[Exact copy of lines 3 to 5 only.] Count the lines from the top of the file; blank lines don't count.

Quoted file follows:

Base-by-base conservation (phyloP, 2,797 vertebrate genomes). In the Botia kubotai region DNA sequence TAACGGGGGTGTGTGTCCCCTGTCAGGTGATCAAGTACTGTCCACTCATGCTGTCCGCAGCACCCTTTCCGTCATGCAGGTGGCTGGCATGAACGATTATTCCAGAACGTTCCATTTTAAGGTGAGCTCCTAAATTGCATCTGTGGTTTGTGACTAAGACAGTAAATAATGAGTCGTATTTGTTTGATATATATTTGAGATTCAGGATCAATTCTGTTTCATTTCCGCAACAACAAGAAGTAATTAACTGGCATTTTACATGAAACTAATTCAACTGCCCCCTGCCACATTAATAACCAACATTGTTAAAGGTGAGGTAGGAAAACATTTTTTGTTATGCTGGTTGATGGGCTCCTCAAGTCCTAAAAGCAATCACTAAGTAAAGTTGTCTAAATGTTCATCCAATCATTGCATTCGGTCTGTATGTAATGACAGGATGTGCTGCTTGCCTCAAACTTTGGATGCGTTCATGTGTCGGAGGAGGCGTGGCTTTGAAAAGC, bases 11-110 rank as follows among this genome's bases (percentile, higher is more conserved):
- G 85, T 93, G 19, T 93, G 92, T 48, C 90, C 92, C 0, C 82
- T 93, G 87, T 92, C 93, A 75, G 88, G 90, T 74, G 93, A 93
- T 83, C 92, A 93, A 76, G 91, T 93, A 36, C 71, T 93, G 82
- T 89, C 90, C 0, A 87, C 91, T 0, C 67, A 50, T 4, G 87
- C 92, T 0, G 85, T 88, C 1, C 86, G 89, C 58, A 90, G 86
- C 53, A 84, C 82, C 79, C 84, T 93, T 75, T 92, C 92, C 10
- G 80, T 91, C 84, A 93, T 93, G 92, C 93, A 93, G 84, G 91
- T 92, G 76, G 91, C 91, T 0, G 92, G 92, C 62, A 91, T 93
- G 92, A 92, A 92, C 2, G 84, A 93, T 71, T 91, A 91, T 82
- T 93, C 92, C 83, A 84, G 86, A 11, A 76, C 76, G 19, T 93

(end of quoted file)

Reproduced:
- T 93, G 87, T 92, C 93, A 75, G 88, G 90, T 74, G 93, A 93
- T 83, C 92, A 93, A 76, G 91, T 93, A 36, C 71, T 93, G 82
- T 89, C 90, C 0, A 87, C 91, T 0, C 67, A 50, T 4, G 87